Wednesday, October 27, 2021

New Music from 5 and from 1


Photo: Milo Bosh
Over the decades of his career, Steve Coleman, alto saxophonist, composer, conceptualist, MacArthur Fellow, has taken his curiosity far afield, creating music that blends rhythm and melody in ways that are hypnotic and highly appealing. The Chicago, IL, native has absorbed the musical lessons of Charlie Parker, the live lessons of fellow alto player Bunky Green, and tenor master Von Freeman, what he learned in the bands of Cecil Taylor, Sam Rivers, and Dave Holland (to name but three) and created music whose home is in the African Diaspora and the streets of American cities. Since signing with Pi Recordings in 2010, Coleman has issued six albums that feature several different-sized ensembles.  His main musical vehicle is Five Elements, an ensemble that now features Jonathan Finlayson (trumpet) and the amazing rhythm section of Anthony Tidd (electric bass) and Sean Rickman (drums).   

In 2018, Pi released "Live at the Village Vanguard Volume I: the Embedded Sets", and two-CD set recorded in May of 2017. That album featured a fifth Fifth Element, guitarist Miles Okazaki.  12 months later, the band returned to the Vanguard with the spoken word genius Kokayi in the place of the guitar.  11 songs from that three-night stay can now be heard on Coleman's seventh album for the label "Live at the Village Vanguard Volume II (Mdw Ntr)".  The combination of the vocals and instrumental voices is, at times, astonishing as Kokayi is right on the rhythm, interacting with Coleman and Finlayson's melody lines, Tidd's thunderous yet melodic bass lines, and Rickman's powerful, conversational, drums.  Coleman's alto leads the way but everybody's voice is heard.  Finlayson has developed into an excellent front-line partner; whether the piece is totally improvised (such as disc #1's "Unit Fractions" or Bunky Green's "Little Girl I'll Miss You"), the trumpeter builds delightful solos off of the leader's rapid-fire solo phrases.  Another highlight of the Green piece is Kokayi's interaction with the leader's alto.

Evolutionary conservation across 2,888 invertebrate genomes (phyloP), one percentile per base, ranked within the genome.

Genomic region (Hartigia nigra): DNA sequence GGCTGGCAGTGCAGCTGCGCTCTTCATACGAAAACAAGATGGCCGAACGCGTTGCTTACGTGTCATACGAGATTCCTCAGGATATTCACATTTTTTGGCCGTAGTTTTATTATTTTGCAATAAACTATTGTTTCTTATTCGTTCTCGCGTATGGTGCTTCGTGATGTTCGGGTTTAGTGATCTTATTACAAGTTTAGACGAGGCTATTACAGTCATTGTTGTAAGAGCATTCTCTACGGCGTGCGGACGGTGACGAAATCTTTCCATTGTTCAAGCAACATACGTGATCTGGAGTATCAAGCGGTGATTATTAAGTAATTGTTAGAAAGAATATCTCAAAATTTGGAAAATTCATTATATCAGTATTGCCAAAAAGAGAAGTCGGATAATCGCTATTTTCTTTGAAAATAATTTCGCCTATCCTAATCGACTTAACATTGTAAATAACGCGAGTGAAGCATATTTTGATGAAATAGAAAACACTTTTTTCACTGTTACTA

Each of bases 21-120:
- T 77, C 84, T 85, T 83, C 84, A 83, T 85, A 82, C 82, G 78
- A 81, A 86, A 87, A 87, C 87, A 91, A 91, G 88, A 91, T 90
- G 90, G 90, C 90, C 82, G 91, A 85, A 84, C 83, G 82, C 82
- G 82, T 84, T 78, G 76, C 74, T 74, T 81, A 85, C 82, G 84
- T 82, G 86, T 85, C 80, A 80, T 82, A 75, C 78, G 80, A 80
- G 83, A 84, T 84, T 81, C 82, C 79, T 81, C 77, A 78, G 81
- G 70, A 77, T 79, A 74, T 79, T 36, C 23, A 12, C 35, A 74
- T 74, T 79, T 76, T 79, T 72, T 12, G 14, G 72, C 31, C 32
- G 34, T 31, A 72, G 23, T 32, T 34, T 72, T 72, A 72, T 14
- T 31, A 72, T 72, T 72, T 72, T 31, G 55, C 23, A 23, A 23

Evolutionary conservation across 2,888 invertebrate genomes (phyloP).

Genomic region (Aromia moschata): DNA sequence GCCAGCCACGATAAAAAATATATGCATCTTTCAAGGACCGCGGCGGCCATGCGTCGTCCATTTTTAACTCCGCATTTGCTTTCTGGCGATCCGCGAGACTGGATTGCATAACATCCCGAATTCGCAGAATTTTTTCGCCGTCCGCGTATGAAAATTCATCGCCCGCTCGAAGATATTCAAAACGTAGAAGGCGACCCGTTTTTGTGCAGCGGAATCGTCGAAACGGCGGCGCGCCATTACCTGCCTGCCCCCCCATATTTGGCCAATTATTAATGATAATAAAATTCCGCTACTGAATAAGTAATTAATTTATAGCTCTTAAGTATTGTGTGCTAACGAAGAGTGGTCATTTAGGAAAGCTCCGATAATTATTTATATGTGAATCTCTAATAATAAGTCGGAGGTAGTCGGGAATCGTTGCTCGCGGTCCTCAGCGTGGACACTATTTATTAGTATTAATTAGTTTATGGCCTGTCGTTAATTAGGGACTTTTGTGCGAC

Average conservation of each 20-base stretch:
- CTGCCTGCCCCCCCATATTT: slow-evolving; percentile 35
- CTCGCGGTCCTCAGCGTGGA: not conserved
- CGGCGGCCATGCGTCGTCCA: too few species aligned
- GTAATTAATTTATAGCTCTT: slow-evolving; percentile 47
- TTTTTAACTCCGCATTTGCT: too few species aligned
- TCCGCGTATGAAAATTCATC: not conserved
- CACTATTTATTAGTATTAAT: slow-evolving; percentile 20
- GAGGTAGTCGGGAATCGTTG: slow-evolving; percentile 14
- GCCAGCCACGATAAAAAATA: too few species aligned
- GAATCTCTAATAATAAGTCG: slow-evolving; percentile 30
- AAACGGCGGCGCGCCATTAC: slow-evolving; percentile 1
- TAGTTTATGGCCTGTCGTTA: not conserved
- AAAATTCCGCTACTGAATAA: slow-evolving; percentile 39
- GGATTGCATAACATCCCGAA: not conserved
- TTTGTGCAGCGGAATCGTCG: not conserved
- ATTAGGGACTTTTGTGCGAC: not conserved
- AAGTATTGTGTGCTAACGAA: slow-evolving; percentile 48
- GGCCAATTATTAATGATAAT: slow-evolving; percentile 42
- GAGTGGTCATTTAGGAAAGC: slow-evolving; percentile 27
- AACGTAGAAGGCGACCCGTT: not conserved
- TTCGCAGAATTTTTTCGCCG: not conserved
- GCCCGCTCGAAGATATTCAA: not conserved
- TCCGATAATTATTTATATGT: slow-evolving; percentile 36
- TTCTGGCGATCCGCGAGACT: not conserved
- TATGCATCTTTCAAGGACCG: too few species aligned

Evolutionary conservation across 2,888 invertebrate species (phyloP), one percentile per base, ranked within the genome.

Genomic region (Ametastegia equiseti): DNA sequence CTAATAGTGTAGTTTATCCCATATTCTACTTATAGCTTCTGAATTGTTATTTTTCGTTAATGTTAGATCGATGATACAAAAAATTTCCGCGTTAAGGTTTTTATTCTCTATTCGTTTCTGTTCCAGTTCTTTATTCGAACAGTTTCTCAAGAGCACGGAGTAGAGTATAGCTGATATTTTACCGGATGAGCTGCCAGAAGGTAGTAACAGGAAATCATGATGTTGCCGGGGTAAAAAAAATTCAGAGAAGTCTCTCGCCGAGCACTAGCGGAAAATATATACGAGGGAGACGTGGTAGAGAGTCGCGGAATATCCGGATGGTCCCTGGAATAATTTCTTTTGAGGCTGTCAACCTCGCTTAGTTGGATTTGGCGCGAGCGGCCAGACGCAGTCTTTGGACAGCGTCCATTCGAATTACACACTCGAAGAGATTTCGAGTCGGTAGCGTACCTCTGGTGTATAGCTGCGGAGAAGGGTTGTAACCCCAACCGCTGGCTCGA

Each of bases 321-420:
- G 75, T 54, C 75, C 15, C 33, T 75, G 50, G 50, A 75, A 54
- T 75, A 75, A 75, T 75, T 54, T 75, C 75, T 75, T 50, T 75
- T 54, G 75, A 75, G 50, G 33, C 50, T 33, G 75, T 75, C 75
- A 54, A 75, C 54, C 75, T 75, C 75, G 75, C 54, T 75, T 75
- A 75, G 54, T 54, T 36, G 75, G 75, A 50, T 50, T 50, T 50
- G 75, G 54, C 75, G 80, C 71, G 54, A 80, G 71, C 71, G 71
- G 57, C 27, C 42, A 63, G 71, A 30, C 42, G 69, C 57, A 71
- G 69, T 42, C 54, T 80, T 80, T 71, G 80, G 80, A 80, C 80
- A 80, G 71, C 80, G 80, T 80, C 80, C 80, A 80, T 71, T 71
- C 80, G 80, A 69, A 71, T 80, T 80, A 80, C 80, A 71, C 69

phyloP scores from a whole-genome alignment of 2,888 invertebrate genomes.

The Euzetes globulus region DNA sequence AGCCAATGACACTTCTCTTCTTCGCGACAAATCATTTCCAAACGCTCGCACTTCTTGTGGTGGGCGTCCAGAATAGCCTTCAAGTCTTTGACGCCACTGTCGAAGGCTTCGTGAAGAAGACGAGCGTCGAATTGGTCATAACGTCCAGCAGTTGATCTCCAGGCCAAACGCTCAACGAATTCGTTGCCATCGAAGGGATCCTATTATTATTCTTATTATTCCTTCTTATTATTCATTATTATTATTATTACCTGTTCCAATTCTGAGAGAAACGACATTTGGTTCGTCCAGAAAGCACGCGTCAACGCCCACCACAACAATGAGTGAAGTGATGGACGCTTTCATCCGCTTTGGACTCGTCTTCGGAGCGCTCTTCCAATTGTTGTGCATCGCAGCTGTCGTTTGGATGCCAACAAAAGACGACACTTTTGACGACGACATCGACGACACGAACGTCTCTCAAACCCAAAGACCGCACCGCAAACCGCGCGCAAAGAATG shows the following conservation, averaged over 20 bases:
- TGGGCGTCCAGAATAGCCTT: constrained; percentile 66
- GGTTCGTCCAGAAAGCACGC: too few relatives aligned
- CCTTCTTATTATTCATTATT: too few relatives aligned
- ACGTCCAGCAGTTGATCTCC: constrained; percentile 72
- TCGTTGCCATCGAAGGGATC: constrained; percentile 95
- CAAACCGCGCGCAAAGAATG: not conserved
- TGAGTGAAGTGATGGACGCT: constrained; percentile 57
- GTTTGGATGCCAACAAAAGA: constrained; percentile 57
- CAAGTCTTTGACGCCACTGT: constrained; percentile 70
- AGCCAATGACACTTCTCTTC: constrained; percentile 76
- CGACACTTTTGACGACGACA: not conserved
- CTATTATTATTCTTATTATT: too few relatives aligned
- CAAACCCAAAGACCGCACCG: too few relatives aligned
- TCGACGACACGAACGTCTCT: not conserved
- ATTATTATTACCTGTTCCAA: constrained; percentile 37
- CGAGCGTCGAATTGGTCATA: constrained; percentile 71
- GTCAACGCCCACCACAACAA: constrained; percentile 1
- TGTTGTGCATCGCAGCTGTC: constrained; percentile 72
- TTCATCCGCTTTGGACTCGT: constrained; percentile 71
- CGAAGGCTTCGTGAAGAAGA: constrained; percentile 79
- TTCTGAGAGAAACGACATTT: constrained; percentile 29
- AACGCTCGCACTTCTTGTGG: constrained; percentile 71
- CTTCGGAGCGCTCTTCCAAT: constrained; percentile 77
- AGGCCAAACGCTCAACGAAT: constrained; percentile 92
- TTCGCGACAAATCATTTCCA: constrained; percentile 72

Thanks to the rhythm section, this music is always moving. Not only do Tidd and Rickman act as the foundation but they both, at times, interact with the soloists.  Because Coleman builds these pieces around shapes and symbolism (from Egyptian hieroglyphics), the melodies the sax and trumpet create often sound static but the bassist and drummer keep the music interesting. Kokayi is often the spark plug –– his social commentary on "Pad Thai –– Mdw Ntr" locks in with the bass line and the solid drumming and making one leap out of their seat!

Happily, there's no let up on disc 2. In fact, "Rumble Young Man, Rumble" may be the best cut on the entire album.  Not only is the rapid-fire groove irresistible but Kokayi's lyrics have moments of sheer hilarity (something to do with "bichon frieses in the jungle with labradoodles") as well as social commentary about how dangerous walking the streets is for young Black men as well as the description of a boxing match.   All the while, Rickman is a thundering presence; like rush hour in downtown Manhattan, there's no escaping his presence. (Notice how Coleman uses the repeated 12-note phrase of the song as the opening salvo of "Khet & Kaba" and variations of the same for the melody).  

"Steve Coleman and Five Elements: Live at the Village Vanguard Vol. II (Mdw Ntr)" is powerful modern music.  Steve Coleman utilizes ancient codes and artwork to create explorations of 21st Century Black Music that is as intelligent as it is funky.  

For more information, go to  To hear more and to purchase the album, go to

Here's the afore-mentioned "Rumble Young Man, Rumble":

Pianist and composer Matthew Shipp is one of the busiest musicians you'll ever meet. Even though he has cut down his live appearances (as did the pandemic), he records with his own group, co-leads other ensembles, and appears on other people's recordings.  When he records a solo piano album, one can hear a dizzying number of musical references, from 20th Century Classical music to avant-garde jazz to blues to, by his own admittance, the influences of Bud Powell and Bill Evans.  Critics and reviewers call it jazz but that word is not quite right –– you can call it Black creative music or just music. 

His new album, "Codebreaker" comes to us via TAO Form, the label started last year by drummer (and Shipp collaborator) Whit Dickey.  11 songs spread across 45 minutes, all but one under five minutes.  The music blends melody, rhythm, hypnotic phrases, introspective moments, and more into a mesmerizing program.  Recorded in late July of 2020 in Brooklyn NY's Park West Studios, Shipp creates a world all his own –– this is not background music but a program to explore from beginning to end. There is a science-fiction motif to several of the song titles, e.g "Letter From the Galaxy", Raygun", and "Stomp To the Galaxy".  Yet, the pianist has a sly edge in not giving away any real hint through the names. What is enjoyable is how the music can shift in a heartbeat or stop your heart with its gentle quality; the "blues stomp" that shows up in "Green Man" and the lyrical tenderness of "Suspended". 

Find a comfortable chair, put on "Codebreaker", and let the sounds wash over you as well as enter your soul.  If you are a fan of the recorded music of Matthew Shipp, you know to do that. If you are new to his music, you become the person in the album's title, exploring the piano language he creates on eleven pieces. Don't hurry to crack any codes, just take in these sounds, these luminous creations, and enjoy.

For more information, go to  To purchase the album, go to 

Here's "Spiderweb":

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